Money

Short Term Loan APR Explained

1000% APR? How can a company that is here to help charge such high interest? The answer is simple: we don't. For short term loans, the APR and the interest rate aren't the same thing.

Smart-Pig has to display an APR by law, but it's a fact that the way it's calculated means for loans shorter than a year APR won't reflect how much you pay. Confused? We don't blame you.

Take this example we use on the Smart-Pig website.

Say someone offers you a loan of £100 for 1 day. You have to repay £101.

Q: How much has the loan cost?
A: £1
Q: What's that as a %?
A: 1%
Q: So what is the APR of this loan?
A: 3678%

See the issue? How does 3678% relate to the cost of the loan? How is it relevant? Well, it’s the cost of taking out a loan on the same terms again and again and again over the course of a year, borrowing more each time to pay off the last loan. And that’s just not possible. Either way, £1 to borrow £100 for a day sounds pretty reasonable – you’d buy a friend a pint if they gave you an £100 advance. It’s also more sensitive to loan duration than the actual price of the loan, which can be misleading.

If you're looking for Smart-Pig's interest rate, it's 0.8% per day (or 292% per year) - however, we cap the interest you 50% of what you borrow - even if you run into trouble repaying.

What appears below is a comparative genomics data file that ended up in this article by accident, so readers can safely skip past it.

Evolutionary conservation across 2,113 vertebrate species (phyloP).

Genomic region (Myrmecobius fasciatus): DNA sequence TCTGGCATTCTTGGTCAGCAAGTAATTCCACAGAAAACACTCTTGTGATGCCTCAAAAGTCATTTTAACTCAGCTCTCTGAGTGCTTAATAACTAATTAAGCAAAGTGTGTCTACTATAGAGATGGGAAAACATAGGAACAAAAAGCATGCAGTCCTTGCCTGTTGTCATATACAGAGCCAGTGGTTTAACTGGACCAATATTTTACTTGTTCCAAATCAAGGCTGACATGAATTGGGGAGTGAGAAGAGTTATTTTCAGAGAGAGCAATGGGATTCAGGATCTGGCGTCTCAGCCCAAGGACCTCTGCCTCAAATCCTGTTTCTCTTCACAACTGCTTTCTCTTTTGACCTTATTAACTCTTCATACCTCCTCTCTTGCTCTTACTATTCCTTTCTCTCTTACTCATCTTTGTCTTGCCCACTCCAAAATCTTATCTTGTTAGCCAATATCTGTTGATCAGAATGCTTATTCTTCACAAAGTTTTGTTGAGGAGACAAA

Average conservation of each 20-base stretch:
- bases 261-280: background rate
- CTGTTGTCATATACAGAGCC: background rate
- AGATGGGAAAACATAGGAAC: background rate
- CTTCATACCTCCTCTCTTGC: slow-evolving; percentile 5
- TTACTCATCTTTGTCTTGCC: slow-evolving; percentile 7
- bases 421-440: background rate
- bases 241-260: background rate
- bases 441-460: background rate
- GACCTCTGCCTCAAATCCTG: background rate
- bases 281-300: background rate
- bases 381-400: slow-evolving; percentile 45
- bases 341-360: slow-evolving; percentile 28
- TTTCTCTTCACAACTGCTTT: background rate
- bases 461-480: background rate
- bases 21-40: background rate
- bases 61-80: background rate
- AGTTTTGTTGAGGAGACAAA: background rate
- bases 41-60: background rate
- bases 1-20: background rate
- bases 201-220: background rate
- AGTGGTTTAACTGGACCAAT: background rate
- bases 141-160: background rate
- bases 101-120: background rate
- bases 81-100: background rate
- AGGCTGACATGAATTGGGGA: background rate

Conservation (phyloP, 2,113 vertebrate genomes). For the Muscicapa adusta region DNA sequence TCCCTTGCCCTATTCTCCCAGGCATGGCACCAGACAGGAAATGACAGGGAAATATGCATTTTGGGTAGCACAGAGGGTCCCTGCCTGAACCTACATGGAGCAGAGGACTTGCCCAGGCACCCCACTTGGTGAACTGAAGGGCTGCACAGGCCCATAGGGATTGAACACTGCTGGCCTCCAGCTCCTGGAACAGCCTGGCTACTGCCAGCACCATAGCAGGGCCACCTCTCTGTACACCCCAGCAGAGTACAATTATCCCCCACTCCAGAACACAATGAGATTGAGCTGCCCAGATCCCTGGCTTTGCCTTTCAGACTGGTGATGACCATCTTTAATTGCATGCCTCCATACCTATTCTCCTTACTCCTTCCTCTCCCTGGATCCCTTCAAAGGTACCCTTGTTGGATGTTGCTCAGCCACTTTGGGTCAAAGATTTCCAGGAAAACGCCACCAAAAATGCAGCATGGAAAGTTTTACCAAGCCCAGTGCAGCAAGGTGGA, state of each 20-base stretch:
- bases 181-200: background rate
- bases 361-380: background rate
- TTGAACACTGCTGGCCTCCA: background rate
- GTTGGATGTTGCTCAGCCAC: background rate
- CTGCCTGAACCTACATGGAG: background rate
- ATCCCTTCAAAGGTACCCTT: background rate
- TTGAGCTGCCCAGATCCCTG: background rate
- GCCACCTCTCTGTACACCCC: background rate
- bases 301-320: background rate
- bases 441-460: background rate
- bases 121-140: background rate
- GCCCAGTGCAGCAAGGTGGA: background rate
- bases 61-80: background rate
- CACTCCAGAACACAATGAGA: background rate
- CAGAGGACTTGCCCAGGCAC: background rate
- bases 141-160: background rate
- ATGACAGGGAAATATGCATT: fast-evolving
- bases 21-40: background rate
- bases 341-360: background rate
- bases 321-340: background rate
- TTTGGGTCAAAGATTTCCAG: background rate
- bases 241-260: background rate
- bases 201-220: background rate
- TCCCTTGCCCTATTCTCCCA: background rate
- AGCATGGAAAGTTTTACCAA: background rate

So how do we come to 3678%? Well, the APR formula is a bit complex, and allows for multiple drawings and repayments. Luckily many terms of the full calculation drop out when there is only one “drawdown” and one “repayment”.

If:

x = APR in %
c = amount borrowed (£100)
d = total amount to be repaid (in one payment on the due date £101)
s = duration of the loan in years 9so number of days the loan is for divided by 365 days in the year, 1/365)

Then:

x=-100x((c/d)^(1/S)-1)x(c/d)^-(1/S)

APR% = -100 x ((100/101)^(1/365)-1) x ((100/101)^-(1/365)) = 3,678%

And the pint? In my local that’s about £3… 4,848,172% APR.

More articles in Money

× Warning: Late repayment can cause you serious money problems. For help, go to moneyadviceservice.org.uk